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Canadian inflation data could nudge dollar close to parity this week

TORONTO - The latest inflation data could move the Canadian dollar even closer to parity with the U.S. dollar this week after a strong employment report Friday sent the loonie surging.

TORONTO - The latest inflation data could move the Canadian dollar even closer to parity with the U.S. dollar this week after a strong employment report Friday sent the loonie surging.

The currency ended the week at 98.2 cents U.S. and during the course of Friday trading came within about a cent and a half of parity - its highest level since July, 2008. The loonie hasn't been level with the greenback since May 2008.

The reason for the currency's latest runup was a better than expected Canadian employment report for February. Statistics Canada reported that 21,000 jobs were created last month, better than the 15,000 that had been expected by many economists. The unemployment rate fell to 8.2 per cent from 8.3 per cent.

The report served to further convince currency traders that the Bank of Canada will move to raise interest rates around mid-year.

And pressure on the dollar could build at the end of this week when the February Consumer Price Index is released.

"If we get a surprisingly high reading on that front, then expectations of Bank of Canada interest rates hikes will just build incredibly and that could be the trigger that pushes us through parity if that CPI report is higher than expected," said Doug Porter, deputy chief economist at BMO Capital Markets.

"It sounds a bit counterintuitive to see a strong inflation report being good for a currency, but that's the way currency markets read this at least over the short term is that strong inflation equals interest rate hikes which equals a more robust currency."

Porter observed that inflation has been on the high side recently.

"We're going to be particularly watching core inflation," he said, "If it stays close to two per cent, that's a dangerous signal for the Bank of Canada because at this very early stage of recovery to have inflation already at their target is a bit of a concern for them."

The higher dollar does have its compensations. Some imports become cheaper and for March break vacationers, the increased value of the Canadian dollar makes travel far less expensive than this time last year when the currency traded around 78.5 cents US.

That low paralleled stock markets, which were just beginning to recover from the depths of the financial crisis that sent markets to multi-year lows.

But it's another set of bad news for Canadian exporters who find themselves frustrated in making financial plans with a rapidly rising currency.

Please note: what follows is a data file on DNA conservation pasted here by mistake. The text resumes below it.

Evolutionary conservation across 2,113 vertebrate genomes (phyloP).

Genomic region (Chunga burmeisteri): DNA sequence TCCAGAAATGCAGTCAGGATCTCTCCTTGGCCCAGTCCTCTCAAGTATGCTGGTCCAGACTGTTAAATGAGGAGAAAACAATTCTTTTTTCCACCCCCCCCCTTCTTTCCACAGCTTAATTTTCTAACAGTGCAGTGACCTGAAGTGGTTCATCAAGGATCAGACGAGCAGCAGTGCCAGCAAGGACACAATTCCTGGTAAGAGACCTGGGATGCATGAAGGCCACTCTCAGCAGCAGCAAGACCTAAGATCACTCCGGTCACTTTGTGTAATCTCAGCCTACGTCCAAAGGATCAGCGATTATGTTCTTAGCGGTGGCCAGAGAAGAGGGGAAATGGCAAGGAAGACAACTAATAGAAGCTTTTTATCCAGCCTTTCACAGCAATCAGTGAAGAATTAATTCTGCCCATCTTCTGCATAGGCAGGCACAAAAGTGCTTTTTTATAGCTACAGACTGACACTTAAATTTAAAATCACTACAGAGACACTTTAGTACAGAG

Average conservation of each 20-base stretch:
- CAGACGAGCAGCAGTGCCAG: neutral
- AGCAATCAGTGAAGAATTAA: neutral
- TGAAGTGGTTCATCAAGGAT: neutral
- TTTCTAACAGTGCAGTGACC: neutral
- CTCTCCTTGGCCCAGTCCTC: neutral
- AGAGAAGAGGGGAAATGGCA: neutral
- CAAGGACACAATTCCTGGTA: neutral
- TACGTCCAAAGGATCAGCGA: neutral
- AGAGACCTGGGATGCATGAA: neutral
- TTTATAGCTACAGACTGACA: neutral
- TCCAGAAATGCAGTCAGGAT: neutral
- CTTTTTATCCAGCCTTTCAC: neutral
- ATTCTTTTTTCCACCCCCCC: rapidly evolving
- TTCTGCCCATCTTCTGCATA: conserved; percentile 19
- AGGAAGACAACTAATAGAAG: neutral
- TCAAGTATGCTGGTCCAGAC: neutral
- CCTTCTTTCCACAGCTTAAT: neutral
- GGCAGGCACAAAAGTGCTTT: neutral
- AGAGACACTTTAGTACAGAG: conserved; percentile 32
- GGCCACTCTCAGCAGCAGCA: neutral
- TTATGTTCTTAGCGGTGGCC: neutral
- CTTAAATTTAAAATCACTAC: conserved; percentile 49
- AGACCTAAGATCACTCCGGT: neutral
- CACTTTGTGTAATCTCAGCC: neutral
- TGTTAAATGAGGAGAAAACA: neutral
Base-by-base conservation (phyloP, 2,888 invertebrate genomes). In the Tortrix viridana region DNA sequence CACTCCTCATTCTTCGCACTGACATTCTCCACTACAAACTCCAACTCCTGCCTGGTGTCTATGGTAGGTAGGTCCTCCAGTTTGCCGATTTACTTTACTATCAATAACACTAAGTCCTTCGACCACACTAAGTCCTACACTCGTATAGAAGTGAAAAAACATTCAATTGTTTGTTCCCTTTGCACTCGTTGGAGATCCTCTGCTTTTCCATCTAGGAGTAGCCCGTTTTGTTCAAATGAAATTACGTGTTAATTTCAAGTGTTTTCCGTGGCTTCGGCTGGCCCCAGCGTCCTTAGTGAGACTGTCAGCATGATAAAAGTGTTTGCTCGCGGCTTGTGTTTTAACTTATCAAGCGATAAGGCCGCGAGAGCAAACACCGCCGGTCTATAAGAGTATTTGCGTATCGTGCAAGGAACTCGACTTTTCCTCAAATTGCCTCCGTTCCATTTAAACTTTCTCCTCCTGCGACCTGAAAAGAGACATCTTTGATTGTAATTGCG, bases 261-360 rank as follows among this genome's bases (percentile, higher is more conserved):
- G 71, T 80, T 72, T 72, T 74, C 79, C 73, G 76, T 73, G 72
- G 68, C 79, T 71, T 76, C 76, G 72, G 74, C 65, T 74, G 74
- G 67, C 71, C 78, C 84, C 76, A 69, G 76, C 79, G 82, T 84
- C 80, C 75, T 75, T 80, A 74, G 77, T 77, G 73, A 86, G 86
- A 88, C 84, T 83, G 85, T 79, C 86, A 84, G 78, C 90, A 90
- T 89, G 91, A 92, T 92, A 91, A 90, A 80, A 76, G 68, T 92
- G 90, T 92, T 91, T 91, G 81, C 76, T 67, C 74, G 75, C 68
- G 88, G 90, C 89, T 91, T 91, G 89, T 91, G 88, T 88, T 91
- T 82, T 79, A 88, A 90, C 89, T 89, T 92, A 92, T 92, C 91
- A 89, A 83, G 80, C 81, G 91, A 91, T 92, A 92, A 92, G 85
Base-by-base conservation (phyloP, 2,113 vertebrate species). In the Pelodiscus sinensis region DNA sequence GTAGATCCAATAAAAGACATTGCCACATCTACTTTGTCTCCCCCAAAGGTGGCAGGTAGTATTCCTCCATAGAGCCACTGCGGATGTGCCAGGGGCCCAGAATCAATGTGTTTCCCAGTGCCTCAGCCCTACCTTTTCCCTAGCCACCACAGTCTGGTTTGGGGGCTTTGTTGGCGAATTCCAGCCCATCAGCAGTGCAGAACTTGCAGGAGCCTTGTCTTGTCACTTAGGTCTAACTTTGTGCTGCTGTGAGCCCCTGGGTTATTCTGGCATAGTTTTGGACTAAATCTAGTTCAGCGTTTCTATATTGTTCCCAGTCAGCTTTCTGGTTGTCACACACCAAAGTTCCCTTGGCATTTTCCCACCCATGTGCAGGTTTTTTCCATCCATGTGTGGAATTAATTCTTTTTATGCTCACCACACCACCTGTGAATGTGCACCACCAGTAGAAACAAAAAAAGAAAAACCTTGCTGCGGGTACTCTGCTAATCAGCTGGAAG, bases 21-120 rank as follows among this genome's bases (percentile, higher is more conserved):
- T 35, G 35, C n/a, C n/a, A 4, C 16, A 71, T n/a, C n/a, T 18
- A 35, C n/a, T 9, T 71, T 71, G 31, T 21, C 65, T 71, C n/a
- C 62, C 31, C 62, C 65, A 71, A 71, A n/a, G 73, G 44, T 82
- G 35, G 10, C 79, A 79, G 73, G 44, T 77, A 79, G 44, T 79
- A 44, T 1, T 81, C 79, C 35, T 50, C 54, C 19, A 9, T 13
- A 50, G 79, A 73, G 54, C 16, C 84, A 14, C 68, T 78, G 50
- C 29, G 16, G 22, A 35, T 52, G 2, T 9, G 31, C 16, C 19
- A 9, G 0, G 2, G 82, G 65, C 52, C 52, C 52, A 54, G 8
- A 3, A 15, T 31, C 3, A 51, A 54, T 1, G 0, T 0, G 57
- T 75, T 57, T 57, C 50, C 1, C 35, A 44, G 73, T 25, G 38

"And not just exporters - even manufacturers who service the domestic economy will face increased competitive pressure from a currency close to par," said Porter.

"Many have said, 'we've been to par before and we lived with it then, what's the big deal now?"'

"Well the big deal now is that the U.S. economy is just not the same place it was a few years ago, we're still dealing with very sluggish U.S. growth so that is going to impose a burden on Canadian companies."

The dollar is also being sent higher by rising commodity prices. Oil broke through the US$82 a barrel level last week for the first time since January and copper prices continue to increase on hopes for higher demand, primarily from China and other developing countries.

Meanwhile, stock markets could be in for another lacklustre week after putting in a flat performance last week.

But while the TSX drifted last week, that followed a sharp three per cent rise the previous week on solid earnings from the big Canadian banks and rising commodity prices.

"I would also point out that in February, the market popped five per cent," said Pat McHugh, senior portfolio manager at MFC Global Investment Management.

Still, the TSX has broken out above the 12,000 mark for the first time since September, 2008 when the financial crisis was going into high gear. The main index was trading above where it started the year last week by about 250 points.

And those grudging gains could likely be a feature of this year.

"Our take on 2010 is that people should be thinking of single digit returns, hopefully high single digits - but single digit returns," said McHugh.

McHugh looks at this year as a "a breather year" following a sharp 31 per cent gain on the TSX last year.

"We've had the huge move in 2009, interest rates will come up, things will slow down here in Canada for awhile," he said, but added he expects a much better year in 2011.

 
 
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